• Parallel or at same angle as the bindings

Using the two screws on each side of the binding that attach the high-back to the base of the binding, you should try to position the high-back as parallel as possible to the edge of the snowboard by moving these screws forward or backward one at a time. The goal is to have a better control of the pressure on the edge on the heel side. It also allows us to keep good mobility from left to right in the bindings.

It is possible that your bindings are not completely parallel to the edge of your snowboard. This is normal, especially if the angle of your bindings is large (known as duck stance). Indeed, beyond -15/+15, it will be more difficult to have the highbacks supports completely parallel to the edge on the heel side of the board. Some people also prefer to keep the angle of the highbacks the same as the base of the binding (the angle in which you have positioned your feet and into which you will bend your ankles and knees) – a matter of personal comfort.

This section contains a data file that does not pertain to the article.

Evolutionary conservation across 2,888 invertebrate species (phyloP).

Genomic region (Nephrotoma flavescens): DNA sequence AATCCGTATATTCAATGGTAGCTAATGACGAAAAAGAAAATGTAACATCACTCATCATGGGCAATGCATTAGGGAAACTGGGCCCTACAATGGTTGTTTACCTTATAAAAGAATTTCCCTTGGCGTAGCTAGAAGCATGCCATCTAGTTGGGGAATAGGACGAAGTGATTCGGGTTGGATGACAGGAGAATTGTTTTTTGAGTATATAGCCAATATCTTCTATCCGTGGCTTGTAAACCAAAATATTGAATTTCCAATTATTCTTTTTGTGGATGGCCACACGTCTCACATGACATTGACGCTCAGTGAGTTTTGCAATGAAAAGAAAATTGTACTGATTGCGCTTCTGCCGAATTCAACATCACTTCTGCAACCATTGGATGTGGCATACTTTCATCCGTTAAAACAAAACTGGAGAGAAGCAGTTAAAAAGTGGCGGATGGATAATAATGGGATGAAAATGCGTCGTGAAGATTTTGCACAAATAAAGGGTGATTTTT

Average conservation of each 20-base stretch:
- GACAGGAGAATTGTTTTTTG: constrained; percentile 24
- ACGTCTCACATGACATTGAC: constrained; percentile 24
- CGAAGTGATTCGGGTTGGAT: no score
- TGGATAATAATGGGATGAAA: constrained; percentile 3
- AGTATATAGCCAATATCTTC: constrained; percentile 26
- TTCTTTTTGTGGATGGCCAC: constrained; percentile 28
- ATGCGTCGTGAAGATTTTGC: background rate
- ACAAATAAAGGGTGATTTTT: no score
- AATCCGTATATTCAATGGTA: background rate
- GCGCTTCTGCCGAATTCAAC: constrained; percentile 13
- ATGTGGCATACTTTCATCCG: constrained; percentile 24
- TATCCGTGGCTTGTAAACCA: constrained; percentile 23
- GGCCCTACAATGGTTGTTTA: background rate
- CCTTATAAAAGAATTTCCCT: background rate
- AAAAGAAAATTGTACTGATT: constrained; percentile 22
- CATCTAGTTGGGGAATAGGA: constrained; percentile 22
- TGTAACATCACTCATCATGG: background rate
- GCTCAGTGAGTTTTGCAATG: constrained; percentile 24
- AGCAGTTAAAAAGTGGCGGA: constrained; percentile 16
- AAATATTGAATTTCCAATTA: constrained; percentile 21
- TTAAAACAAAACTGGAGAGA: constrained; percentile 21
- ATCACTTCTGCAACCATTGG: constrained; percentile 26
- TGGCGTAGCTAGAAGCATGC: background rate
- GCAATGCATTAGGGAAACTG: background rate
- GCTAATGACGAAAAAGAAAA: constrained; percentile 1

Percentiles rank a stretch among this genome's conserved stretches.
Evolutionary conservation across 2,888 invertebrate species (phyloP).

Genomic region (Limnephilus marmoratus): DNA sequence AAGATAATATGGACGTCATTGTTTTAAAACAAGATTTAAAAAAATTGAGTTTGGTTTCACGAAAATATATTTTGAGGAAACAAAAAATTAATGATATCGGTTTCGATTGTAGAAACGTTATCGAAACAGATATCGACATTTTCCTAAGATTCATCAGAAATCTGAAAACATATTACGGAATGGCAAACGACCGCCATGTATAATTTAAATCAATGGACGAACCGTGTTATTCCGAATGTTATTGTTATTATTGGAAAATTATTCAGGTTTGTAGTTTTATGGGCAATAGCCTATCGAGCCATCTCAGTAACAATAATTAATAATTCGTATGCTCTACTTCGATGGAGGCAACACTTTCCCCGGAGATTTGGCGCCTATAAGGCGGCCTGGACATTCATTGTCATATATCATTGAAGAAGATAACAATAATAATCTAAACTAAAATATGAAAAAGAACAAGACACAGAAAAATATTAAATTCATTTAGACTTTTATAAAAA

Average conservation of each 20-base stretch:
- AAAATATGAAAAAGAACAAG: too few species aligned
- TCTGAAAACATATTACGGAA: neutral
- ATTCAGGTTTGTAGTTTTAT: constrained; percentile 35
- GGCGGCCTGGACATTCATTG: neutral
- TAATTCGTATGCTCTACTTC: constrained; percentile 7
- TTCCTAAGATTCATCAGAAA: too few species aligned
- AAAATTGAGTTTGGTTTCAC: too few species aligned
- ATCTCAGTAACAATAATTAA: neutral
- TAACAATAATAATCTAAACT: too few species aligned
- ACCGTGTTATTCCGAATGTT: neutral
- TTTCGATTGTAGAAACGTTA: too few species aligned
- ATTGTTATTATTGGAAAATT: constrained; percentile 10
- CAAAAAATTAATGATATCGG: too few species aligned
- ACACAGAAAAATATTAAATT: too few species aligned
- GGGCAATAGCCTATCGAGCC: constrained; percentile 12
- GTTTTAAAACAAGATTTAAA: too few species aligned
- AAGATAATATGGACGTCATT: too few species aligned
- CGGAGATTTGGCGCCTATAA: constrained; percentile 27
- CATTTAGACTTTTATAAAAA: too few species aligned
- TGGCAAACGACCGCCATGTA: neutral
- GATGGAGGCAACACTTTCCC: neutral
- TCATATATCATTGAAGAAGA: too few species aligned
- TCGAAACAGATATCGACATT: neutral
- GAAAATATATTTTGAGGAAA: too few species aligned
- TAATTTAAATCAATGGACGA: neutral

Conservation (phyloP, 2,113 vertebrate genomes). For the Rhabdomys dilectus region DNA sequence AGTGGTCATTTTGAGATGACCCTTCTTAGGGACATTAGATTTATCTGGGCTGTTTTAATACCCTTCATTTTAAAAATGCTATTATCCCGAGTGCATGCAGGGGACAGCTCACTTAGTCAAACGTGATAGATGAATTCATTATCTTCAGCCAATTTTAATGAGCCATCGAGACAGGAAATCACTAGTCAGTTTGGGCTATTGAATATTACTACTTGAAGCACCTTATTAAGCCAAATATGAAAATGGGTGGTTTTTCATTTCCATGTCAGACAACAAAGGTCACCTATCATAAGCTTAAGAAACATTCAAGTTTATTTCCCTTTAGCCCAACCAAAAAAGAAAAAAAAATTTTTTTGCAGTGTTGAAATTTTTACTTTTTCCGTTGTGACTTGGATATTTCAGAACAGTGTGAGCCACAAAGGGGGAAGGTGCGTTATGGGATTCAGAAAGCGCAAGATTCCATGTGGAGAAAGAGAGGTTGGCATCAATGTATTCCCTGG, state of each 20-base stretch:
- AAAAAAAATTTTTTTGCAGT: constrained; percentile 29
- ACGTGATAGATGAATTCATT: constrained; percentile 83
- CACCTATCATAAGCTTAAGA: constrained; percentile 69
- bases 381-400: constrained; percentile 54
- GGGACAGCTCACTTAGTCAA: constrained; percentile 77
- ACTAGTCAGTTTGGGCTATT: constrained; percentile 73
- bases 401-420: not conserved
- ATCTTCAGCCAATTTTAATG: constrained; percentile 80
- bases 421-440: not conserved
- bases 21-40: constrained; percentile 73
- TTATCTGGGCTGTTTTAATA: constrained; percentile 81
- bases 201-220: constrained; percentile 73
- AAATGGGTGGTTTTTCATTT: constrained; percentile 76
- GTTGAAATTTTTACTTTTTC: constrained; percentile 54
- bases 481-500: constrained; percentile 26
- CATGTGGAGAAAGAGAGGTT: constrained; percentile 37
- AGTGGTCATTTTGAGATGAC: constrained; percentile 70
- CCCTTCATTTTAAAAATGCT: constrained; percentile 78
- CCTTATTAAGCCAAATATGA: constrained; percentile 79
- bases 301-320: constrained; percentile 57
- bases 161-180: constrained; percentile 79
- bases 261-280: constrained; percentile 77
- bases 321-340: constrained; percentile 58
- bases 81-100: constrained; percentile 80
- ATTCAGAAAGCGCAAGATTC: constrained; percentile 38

2) Throttle pedal (commonly called gas pedal in snowboard lingo)

  • Forward or backward

This is the foam part of the base of the binding on the toe side that can be moved forward or backward to get the best possible fit for the boot. The aim is to ensure a good power transfer to your board when you press on your toes.

3) Adjusting the straps

To adjust the straps, first place the boots in the bindings.

  • Centring the straps in relation to the boot

The straps should be centred on the boot. Depending on the size of the boot, the straps can be made larger or smaller so that the middle of the strap, generally the widest part of the strap, is positioned opposite the top of the boot (instep) for the ankle strap and the middle of the toe strap is also centred. This eliminates pressure points on the sides of the foot or toes.

  • Height adjustment of the ankle strap